Queens residents — as well as local birds, fish and hundreds of endangered species — have an added reason to celebrate this Earth Day. Congressman Anthony Weiner (D-Brooklyn and Queens) announced Tuesday that 50 acres of threatened marshland in Jamaica Bay have been restored and, thanks to his new four-part plan, wetlands rehabilitation is about to become a paramount priority.
Jamaica Bay’s 26,645 acres of salt marshes, which are home to 91 species of fish, 325 species of birds and 214 other species that include threatened and endangered animals, also play a major role in mitigating wave, wind and flood damage to its surrounding residents. Over the last 60 years, however, the marshes have begun to erode, mainly because of rising nitrogen levels that could be attributed to several factors, including their proximity to Kennedy International Airport and Jamaica Bay’s Wastewater Treatment Plant, Weiner said.
“We’ve had a rough patch for the salt marshes of Jamaica Bay. We’ve gone through this period where they’ve been disappearing little by little and that is bad news,” Weiner said. “We all understand the ecosystem requires a strong foundation. The foundation of the ecosystem of Jamaica Bay and the wildlife that live here are the salt marshes and marshland.”
Between 1924 and 1994, more than 1,800 acres of salt marsh disappeared, at an average rate of about 26 acres per year. That rate of loss increased between 1995 and 1999, with 220 acres of marsh being depleted at an average rate of 44 acres per year.
In 2006, Weiner addressed the issue by helping to fund a $16 million Army Corps of Engineers project to rebuild Elders Point East, just one of the marshlands in Jamaica Bay. The plan proved a success. Engineers were able to recover 43 acres of wetland by adding beach and transplanting more than 750,000 native marsh plants into the barren area. Last year, for the first time in history, Jamaica Bay actually gained more marshland than it lost, Weiner reported.
But the effort to restore Jamaica Bay is an ongoing challenge, said Barry Sullivan, Gateway National Park’s general superintendent. Sullivan lauded Weiner’s efforts, but noted that at the same time 43 acres were replaced at Elders Point, the Bay lost about 40 acres.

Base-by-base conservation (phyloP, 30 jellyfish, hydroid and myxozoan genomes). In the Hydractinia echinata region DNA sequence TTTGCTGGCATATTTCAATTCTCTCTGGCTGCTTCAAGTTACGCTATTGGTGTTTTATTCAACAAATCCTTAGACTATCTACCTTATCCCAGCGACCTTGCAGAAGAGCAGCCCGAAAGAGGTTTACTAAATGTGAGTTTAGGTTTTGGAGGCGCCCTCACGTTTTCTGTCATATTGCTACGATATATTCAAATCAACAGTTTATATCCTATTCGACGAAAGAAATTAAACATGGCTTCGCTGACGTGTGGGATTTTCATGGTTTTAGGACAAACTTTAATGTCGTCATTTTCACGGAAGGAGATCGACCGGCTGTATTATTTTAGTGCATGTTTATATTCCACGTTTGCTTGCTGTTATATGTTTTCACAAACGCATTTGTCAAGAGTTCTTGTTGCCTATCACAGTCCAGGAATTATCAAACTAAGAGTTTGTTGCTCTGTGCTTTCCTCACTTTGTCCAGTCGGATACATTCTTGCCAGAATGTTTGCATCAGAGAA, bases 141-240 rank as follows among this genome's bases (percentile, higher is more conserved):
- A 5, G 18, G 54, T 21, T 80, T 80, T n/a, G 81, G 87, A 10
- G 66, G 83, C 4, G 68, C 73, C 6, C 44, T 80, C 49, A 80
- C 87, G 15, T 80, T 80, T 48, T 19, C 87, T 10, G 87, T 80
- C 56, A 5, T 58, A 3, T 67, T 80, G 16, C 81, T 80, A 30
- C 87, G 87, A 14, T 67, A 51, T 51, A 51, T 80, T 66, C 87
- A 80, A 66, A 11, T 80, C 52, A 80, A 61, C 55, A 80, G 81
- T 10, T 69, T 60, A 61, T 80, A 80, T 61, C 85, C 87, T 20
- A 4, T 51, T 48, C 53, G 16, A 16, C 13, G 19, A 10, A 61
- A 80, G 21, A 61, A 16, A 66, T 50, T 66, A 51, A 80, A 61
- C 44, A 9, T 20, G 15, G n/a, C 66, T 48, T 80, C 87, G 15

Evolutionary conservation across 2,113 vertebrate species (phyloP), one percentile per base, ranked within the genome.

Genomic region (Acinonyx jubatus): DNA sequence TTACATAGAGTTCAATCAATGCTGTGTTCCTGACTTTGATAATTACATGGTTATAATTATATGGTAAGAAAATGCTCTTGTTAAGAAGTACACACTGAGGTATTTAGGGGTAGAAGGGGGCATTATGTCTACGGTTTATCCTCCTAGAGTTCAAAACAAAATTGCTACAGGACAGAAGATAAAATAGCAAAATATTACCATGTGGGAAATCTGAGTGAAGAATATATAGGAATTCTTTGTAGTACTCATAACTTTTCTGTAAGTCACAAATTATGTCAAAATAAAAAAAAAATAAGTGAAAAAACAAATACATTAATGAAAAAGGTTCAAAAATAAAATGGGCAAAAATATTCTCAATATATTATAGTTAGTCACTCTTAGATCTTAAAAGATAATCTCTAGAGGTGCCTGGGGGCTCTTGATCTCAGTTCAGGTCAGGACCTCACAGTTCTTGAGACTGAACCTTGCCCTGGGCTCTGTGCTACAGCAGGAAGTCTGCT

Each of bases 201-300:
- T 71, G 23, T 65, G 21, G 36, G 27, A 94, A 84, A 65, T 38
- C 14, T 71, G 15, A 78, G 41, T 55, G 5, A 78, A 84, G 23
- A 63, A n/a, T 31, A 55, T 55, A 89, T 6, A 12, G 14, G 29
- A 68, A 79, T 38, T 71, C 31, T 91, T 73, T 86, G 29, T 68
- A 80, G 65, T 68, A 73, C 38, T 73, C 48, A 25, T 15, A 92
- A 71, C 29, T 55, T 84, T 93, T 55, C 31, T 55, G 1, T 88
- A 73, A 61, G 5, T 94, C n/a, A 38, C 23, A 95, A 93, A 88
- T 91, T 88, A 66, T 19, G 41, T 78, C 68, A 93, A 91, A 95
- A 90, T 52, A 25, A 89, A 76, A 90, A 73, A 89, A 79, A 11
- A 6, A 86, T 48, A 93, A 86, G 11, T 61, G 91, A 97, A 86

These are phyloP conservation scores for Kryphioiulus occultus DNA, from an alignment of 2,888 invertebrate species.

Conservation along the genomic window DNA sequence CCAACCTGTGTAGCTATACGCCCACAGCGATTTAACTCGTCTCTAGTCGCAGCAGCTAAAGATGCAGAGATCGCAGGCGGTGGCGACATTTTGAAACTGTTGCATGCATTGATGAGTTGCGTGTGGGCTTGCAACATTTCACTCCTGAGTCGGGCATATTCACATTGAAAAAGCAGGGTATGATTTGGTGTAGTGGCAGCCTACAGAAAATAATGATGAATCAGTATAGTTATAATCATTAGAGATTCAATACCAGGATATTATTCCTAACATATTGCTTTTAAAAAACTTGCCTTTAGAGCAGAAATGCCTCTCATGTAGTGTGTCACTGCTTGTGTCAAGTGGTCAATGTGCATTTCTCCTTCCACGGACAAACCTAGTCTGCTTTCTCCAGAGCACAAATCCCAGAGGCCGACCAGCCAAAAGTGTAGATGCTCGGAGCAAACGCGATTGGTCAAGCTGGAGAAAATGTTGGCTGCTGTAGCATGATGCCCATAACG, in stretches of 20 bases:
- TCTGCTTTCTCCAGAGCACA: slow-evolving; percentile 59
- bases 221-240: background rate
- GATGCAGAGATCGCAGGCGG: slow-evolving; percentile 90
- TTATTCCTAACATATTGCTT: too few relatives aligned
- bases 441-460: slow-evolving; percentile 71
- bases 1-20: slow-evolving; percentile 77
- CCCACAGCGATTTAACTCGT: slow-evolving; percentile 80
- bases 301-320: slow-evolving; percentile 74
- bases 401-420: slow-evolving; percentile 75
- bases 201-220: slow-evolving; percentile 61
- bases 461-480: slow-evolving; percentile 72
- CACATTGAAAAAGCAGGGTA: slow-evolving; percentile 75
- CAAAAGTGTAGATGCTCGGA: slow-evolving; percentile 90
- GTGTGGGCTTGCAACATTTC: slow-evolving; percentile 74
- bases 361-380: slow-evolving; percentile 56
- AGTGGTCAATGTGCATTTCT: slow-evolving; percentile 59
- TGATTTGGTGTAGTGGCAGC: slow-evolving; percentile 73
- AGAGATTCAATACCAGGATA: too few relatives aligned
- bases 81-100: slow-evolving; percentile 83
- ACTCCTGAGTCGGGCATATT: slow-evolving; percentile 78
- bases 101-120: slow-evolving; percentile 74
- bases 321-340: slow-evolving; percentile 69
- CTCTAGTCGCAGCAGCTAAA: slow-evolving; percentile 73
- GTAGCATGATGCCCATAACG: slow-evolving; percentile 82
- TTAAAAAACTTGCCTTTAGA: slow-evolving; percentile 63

“While we made a net gain, the net gain is really fighting an uphill battle,” Sullivan said.
Weiner’s new four-point plan involves using federal stimulus funds to reduce nitrogen levels in Jamaica Bay by 60 percent in 10 years, with a reduction of 20 percent in the next three years. In order to accomplish this goal, the congressman proposes appropriating a portion of the $200 million the city will receive from the Clean Water State Revolving Fund to modernize the four sewage plants surrounding Jamaica Bay. Experts say the plants are responsible for dumping more than 250 gallons of nitrogen-rich wastewater into Jamaica Bay each day.
Weiner also plans to build on the success of the Elders Point East project by requesting $9 million to provide engineers with the resources they need to build up 60 acres of marsh on Yellow Bar Hassock, a nearby wetland. The National Park Service predicts Yellow Bar will be entirely lost by 2020 unless efforts are made to restore growth in the area.
The fourth point in Weiner’s plan calls for engineers to double the number of saltwater cordgrass and salt marsh plant hammocks replanted in both Yellow Bar Hammock and upcoming Elders Point West.
Weiner and Sullivan admit the project cannot restore the marshlands back to their original state. Global warming, human neglect and rising sea levels share the burden of blame for the erosion of wetlands, Sullivan said.
Still, engineers have the ability to reverse the trend, they said. Gateway National Recreation Area attracts 10 million visitors a year and is the third most visited park in the country — a veritable urban oasis, Weiner said.
“It’s easy to forget that New York City, with airplanes going out by the dozens every day, with concrete beneath our feet, the honking of horns, that we are standing in the most visited urban national park in the country,” Weiner said. “This is a jewel, and it’s a jewel that’s disappearing little bit by little bit.”